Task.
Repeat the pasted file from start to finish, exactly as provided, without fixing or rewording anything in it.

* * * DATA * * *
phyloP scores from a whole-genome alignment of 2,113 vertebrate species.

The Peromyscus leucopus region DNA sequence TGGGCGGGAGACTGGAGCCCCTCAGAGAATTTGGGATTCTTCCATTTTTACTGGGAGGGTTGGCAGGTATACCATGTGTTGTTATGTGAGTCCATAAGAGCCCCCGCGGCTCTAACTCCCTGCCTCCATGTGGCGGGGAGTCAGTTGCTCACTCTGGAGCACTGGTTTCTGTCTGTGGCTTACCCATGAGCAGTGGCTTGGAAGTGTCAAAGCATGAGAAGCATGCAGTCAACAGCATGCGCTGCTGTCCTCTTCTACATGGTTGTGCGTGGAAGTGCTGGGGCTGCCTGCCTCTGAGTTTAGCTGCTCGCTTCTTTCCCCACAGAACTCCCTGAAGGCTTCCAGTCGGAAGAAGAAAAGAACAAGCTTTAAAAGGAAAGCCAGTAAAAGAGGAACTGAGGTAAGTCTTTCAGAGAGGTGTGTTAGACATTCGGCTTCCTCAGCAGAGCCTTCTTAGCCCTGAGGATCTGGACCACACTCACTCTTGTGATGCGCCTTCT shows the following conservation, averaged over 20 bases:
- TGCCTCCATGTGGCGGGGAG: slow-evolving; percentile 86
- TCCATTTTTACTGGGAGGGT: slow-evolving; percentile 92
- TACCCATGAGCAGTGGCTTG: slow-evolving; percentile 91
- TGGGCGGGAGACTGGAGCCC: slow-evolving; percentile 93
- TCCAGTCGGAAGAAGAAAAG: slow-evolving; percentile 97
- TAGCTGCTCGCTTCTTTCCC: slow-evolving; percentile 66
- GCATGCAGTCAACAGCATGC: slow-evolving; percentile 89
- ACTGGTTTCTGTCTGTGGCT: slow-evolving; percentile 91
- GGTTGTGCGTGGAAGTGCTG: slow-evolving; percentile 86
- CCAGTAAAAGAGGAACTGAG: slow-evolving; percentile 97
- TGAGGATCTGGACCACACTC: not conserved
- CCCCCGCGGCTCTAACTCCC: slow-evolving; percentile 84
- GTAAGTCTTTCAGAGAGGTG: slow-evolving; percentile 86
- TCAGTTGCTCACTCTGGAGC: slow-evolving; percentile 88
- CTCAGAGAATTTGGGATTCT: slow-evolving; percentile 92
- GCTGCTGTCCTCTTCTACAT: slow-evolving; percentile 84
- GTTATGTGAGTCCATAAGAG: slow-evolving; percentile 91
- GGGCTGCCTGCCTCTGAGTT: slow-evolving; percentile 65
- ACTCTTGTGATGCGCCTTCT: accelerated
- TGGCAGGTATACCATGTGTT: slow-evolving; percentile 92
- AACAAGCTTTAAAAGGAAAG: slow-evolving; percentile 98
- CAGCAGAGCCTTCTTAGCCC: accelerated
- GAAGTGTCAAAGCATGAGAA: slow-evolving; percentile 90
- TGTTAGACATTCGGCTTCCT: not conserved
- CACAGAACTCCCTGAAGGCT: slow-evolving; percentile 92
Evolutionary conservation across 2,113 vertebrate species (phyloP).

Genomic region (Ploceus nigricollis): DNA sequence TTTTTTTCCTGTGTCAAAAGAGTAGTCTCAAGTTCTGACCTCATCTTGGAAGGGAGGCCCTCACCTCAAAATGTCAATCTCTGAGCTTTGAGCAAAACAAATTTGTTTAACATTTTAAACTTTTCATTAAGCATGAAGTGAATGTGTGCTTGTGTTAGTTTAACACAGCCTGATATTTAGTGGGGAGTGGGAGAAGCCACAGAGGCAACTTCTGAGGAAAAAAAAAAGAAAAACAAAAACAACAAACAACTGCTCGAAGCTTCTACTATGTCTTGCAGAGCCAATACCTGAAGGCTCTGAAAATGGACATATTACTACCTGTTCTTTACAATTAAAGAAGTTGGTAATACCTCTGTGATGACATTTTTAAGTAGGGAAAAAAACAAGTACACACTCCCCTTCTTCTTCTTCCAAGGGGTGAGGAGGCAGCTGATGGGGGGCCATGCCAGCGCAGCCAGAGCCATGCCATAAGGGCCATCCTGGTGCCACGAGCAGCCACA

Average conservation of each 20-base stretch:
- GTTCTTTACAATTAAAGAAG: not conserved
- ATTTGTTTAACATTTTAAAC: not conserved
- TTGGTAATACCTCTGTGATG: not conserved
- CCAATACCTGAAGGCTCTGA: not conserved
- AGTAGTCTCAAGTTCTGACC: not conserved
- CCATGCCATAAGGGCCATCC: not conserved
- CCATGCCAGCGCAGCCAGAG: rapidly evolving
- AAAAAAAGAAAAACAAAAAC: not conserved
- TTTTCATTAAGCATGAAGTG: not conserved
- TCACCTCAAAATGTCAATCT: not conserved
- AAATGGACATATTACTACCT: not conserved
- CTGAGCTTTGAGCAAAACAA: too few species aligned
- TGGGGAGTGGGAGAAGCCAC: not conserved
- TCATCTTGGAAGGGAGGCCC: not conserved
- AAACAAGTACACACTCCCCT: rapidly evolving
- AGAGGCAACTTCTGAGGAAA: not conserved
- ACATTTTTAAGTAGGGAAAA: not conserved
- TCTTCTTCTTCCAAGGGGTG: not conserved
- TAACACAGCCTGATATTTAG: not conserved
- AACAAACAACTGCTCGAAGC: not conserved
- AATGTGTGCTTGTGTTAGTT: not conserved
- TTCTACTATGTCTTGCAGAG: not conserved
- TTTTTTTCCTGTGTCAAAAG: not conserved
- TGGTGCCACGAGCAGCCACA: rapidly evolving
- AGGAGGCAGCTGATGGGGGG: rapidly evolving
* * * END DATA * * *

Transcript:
phyloP scores from a whole-genome alignment of 2,113 vertebrate species.

The Peromyscus leucopus region DNA sequence TGGGCGGGAGACTGGAGCCCCTCAGAGAATTTGGGATTCTTCCATTTTTACTGGGAGGGTTGGCAGGTATACCATGTGTTGTTATGTGAGTCCATAAGAGCCCCCGCGGCTCTAACTCCCTGCCTCCATGTGGCGGGGAGTCAGTTGCTCACTCTGGAGCACTGGTTTCTGTCTGTGGCTTACCCATGAGCAGTGGCTTGGAAGTGTCAAAGCATGAGAAGCATGCAGTCAACAGCATGCGCTGCTGTCCTCTTCTACATGGTTGTGCGTGGAAGTGCTGGGGCTGCCTGCCTCTGAGTTTAGCTGCTCGCTTCTTTCCCCACAGAACTCCCTGAAGGCTTCCAGTCGGAAGAAGAAAAGAACAAGCTTTAAAAGGAAAGCCAGTAAAAGAGGAACTGAGGTAAGTCTTTCAGAGAGGTGTGTTAGACATTCGGCTTCCTCAGCAGAGCCTTCTTAGCCCTGAGGATCTGGACCACACTCACTCTTGTGATGCGCCTTCT shows the following conservation, averaged over 20 bases:
- TGCCTCCATGTGGCGGGGAG: slow-evolving; percentile 86
- TCCATTTTTACTGGGAGGGT: slow-evolving; percentile 92
- TACCCATGAGCAGTGGCTTG: slow-evolving; percentile 91
- TGGGCGGGAGACTGGAGCCC: slow-evolving; percentile 93
- TCCAGTCGGAAGAAGAAAAG: slow-evolving; percentile 97
- TAGCTGCTCGCTTCTTTCCC: slow-evolving; percentile 66
- GCATGCAGTCAACAGCATGC: slow-evolving; percentile 89
- ACTGGTTTCTGTCTGTGGCT: slow-evolving; percentile 91
- GGTTGTGCGTGGAAGTGCTG: slow-evolving; percentile 86
- CCAGTAAAAGAGGAACTGAG: slow-evolving; percentile 97
- TGAGGATCTGGACCACACTC: not conserved
- CCCCCGCGGCTCTAACTCCC: slow-evolving; percentile 84
- GTAAGTCTTTCAGAGAGGTG: slow-evolving; percentile 86
- TCAGTTGCTCACTCTGGAGC: slow-evolving; percentile 88
- CTCAGAGAATTTGGGATTCT: slow-evolving; percentile 92
- GCTGCTGTCCTCTTCTACAT: slow-evolving; percentile 84
- GTTATGTGAGTCCATAAGAG: slow-evolving; percentile 91
- GGGCTGCCTGCCTCTGAGTT: slow-evolving; percentile 65
- ACTCTTGTGATGCGCCTTCT: accelerated
- TGGCAGGTATACCATGTGTT: slow-evolving; percentile 92
- AACAAGCTTTAAAAGGAAAG: slow-evolving; percentile 98
- CAGCAGAGCCTTCTTAGCCC: accelerated
- GAAGTGTCAAAGCATGAGAA: slow-evolving; percentile 90
- TGTTAGACATTCGGCTTCCT: not conserved
- CACAGAACTCCCTGAAGGCT: slow-evolving; percentile 92
Evolutionary conservation across 2,113 vertebrate species (phyloP).

Genomic region (Ploceus nigricollis): DNA sequence TTTTTTTCCTGTGTCAAAAGAGTAGTCTCAAGTTCTGACCTCATCTTGGAAGGGAGGCCCTCACCTCAAAATGTCAATCTCTGAGCTTTGAGCAAAACAAATTTGTTTAACATTTTAAACTTTTCATTAAGCATGAAGTGAATGTGTGCTTGTGTTAGTTTAACACAGCCTGATATTTAGTGGGGAGTGGGAGAAGCCACAGAGGCAACTTCTGAGGAAAAAAAAAAGAAAAACAAAAACAACAAACAACTGCTCGAAGCTTCTACTATGTCTTGCAGAGCCAATACCTGAAGGCTCTGAAAATGGACATATTACTACCTGTTCTTTACAATTAAAGAAGTTGGTAATACCTCTGTGATGACATTTTTAAGTAGGGAAAAAAACAAGTACACACTCCCCTTCTTCTTCTTCCAAGGGGTGAGGAGGCAGCTGATGGGGGGCCATGCCAGCGCAGCCAGAGCCATGCCATAAGGGCCATCCTGGTGCCACGAGCAGCCACA

Average conservation of each 20-base stretch:
- GTTCTTTACAATTAAAGAAG: not conserved
- ATTTGTTTAACATTTTAAAC: not conserved
- TTGGTAATACCTCTGTGATG: not conserved
- CCAATACCTGAAGGCTCTGA: not conserved
- AGTAGTCTCAAGTTCTGACC: not conserved
- CCATGCCATAAGGGCCATCC: not conserved
- CCATGCCAGCGCAGCCAGAG: rapidly evolving
- AAAAAAAGAAAAACAAAAAC: not conserved
- TTTTCATTAAGCATGAAGTG: not conserved
- TCACCTCAAAATGTCAATCT: not conserved
- AAATGGACATATTACTACCT: not conserved
- CTGAGCTTTGAGCAAAACAA: too few species aligned
- TGGGGAGTGGGAGAAGCCAC: not conserved
- TCATCTTGGAAGGGAGGCCC: not conserved
- AAACAAGTACACACTCCCCT: rapidly evolving
- AGAGGCAACTTCTGAGGAAA: not conserved
- ACATTTTTAAGTAGGGAAAA: not conserved
- TCTTCTTCTTCCAAGGGGTG: not conserved
- TAACACAGCCTGATATTTAG: not conserved
- AACAAACAACTGCTCGAAGC: not conserved
- AATGTGTGCTTGTGTTAGTT: not conserved
- TTCTACTATGTCTTGCAGAG: not conserved
- TTTTTTTCCTGTGTCAAAAG: not conserved
- TGGTGCCACGAGCAGCCACA: rapidly evolving
- AGGAGGCAGCTGATGGGGGG: rapidly evolving